Wonga has entered into an agreement, known as a voluntary requirement (VREQ), with the Financial Conduct Authority (FCA) that requires it to make significant changes to its business immediately.

Reading between the lines, the FCA says that Wonga aren't doing enough to check people's ability to pay back their payday loans. Roughly 375,000 customers will now be released from punitive debt interest as a result, 330,000 of which have arrears of over a month - for them, the entire debt is being written off. That's 375,000 people who Wonga now admits it shouldn't have lent to in the first place. Their website now acknowledges the 5000%+ annual interest rate that Wonga previously deemed 'irrelevant'. It doesn't look at the moment as though the interest rate is changing, but they will be lending to fewer people.

Wonga made 4.6m loans last year, so the write-off amounts to 8% of the total number of loans in a year, and will cost them £220m. That's more than 5x their declared annual profits from 2013. At this rate Wonga could be out of business before Justin Welby has time to say Amen.

More from the FCA:
“We are determined to drive up standards in the consumer credit market and it is disappointing that some firms still have a way to go to meet our expectations. This should put the rest of the industry on notice – they need to lend affordably and responsibly.

“It is absolutely right that Wonga’s new management team has acted quickly to put things right for their customers after these issues were raised by the FCA.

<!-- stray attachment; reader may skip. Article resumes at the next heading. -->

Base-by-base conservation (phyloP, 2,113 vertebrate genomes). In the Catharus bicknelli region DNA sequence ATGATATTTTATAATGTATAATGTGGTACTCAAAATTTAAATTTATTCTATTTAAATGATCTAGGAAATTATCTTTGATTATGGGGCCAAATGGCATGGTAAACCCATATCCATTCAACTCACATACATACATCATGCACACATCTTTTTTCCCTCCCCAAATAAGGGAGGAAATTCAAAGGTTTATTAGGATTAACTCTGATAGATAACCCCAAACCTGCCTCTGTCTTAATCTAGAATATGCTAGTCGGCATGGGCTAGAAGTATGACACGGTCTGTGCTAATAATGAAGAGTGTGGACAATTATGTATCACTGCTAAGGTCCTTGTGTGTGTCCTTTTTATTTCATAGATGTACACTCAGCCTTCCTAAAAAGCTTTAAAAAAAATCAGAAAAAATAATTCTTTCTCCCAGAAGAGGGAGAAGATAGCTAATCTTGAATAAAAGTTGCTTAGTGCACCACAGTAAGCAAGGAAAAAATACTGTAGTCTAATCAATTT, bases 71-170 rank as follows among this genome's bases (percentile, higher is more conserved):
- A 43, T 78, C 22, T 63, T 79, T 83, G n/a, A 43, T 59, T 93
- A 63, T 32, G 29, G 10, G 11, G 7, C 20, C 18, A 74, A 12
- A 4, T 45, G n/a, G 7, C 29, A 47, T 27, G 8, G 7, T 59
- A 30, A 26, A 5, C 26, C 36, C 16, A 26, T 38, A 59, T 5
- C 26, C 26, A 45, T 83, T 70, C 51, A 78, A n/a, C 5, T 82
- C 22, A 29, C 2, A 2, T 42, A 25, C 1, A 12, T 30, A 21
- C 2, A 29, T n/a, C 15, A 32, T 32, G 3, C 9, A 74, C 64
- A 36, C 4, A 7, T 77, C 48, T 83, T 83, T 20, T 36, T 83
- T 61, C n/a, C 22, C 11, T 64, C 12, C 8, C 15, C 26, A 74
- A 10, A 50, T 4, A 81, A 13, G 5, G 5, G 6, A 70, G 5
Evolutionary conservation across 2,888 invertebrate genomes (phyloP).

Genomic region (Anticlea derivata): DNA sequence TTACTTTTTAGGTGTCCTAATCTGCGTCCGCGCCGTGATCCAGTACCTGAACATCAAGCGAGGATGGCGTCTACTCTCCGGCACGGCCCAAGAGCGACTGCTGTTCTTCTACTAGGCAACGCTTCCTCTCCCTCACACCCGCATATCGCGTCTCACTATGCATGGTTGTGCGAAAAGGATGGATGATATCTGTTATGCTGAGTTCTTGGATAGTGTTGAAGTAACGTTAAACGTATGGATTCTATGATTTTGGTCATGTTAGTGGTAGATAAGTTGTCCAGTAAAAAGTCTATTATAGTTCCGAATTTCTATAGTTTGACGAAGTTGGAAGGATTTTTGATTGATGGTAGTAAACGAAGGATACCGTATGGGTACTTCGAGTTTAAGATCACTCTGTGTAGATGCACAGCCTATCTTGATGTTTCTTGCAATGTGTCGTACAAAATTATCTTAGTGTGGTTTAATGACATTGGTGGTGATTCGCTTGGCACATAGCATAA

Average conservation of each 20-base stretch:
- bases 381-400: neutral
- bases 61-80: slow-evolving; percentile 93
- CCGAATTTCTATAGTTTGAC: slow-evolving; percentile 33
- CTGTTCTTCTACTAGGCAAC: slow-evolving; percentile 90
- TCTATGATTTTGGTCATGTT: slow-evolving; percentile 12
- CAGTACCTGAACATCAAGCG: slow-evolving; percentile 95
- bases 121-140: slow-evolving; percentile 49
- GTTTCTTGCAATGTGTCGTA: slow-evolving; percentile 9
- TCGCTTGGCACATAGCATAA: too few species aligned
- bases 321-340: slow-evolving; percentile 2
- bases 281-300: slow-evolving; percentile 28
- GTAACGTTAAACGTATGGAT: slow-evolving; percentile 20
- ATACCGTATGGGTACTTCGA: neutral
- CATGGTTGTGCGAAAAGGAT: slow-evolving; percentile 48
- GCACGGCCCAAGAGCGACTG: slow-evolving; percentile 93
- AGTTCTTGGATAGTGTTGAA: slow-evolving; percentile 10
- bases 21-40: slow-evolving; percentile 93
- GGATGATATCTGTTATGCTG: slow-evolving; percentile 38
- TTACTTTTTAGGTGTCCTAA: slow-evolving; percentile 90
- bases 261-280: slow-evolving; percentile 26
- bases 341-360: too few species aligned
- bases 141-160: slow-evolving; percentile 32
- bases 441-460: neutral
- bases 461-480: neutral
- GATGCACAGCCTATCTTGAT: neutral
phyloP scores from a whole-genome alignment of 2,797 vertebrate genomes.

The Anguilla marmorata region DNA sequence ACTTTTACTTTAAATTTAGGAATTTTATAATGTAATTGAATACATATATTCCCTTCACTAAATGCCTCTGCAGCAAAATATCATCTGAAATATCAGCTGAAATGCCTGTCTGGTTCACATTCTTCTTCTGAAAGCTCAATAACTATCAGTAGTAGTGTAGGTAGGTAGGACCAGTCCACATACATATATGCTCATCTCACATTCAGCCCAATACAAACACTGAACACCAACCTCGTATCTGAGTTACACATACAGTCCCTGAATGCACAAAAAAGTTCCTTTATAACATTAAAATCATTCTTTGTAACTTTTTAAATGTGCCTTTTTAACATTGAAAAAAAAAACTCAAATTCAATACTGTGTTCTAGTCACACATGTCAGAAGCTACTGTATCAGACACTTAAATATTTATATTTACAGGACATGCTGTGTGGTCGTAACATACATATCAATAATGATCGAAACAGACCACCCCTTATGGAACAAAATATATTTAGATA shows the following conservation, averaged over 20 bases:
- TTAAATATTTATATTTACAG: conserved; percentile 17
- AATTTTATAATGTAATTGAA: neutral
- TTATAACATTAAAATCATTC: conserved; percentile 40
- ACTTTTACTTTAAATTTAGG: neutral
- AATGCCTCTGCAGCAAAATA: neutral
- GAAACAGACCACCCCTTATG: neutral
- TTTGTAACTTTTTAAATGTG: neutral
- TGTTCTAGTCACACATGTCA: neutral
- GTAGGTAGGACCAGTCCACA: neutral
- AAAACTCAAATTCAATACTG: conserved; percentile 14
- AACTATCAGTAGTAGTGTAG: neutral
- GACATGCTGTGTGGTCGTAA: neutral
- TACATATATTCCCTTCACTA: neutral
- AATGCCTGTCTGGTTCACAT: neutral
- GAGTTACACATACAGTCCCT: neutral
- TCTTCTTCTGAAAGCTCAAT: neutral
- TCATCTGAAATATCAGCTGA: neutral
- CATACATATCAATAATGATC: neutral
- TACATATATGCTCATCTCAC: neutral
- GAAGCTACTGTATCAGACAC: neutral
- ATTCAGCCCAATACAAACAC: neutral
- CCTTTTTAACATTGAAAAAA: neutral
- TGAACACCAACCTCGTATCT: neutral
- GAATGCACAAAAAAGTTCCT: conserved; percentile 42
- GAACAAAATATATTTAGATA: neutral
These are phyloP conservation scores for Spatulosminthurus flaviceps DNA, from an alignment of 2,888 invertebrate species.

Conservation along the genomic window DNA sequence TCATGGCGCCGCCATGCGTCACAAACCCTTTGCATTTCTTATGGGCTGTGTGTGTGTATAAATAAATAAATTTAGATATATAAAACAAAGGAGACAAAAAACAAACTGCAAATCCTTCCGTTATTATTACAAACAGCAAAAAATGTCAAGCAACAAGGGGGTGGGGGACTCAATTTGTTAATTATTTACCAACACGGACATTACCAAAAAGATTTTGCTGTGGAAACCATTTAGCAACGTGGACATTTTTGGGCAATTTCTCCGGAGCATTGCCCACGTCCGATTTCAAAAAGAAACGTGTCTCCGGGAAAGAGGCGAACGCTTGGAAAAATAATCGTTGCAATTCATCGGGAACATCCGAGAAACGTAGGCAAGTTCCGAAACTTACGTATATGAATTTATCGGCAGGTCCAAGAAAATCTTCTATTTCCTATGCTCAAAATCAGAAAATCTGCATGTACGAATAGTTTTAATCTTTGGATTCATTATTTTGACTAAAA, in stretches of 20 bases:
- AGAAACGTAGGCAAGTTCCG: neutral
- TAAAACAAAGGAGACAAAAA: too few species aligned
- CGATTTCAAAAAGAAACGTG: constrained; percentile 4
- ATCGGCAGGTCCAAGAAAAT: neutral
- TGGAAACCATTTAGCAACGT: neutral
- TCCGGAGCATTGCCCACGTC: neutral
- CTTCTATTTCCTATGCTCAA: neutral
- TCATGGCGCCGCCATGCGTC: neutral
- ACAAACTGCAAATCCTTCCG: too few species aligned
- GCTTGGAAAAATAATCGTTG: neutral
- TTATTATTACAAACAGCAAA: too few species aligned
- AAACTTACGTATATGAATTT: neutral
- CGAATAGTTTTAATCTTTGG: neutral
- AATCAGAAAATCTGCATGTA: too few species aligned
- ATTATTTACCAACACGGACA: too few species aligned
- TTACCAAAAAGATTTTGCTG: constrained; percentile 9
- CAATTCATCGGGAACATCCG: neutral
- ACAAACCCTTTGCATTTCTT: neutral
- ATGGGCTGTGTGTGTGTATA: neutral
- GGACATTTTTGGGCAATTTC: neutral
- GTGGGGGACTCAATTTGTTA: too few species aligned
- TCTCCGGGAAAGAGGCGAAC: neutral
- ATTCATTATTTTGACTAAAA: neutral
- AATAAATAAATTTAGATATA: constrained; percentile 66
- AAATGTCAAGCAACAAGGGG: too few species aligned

Effective today, Wonga has introduced new interim lending criteria that should improve customer outcomes.

Wonga's press release in response is mildly worded mea culpa "we recognised that we may not have always made the right lending decisions, and on reflection some of these loans may not have been affordable", i.e. we were bleeding people dry who couldn't afford the repayments and we've finally been had up for it. 

Wonga's publicly stated priorities, after cutting out lending to vulnerable customers, include a plan 'to address the total cost of credit'  Hopefully the next wave of the Welby effect is an end to usurious rates of interest. After that, we need an end to advertising  during childrens TV programmes - the TV watchdogs need to step up to the plate now that the FCA have shown how its done. (you can lobby for that here)

And finally how about a few more stories about credit unions, so that people know there is an ethical alternative to branded debt sellers. 

If you live locally, here's a couple for starters: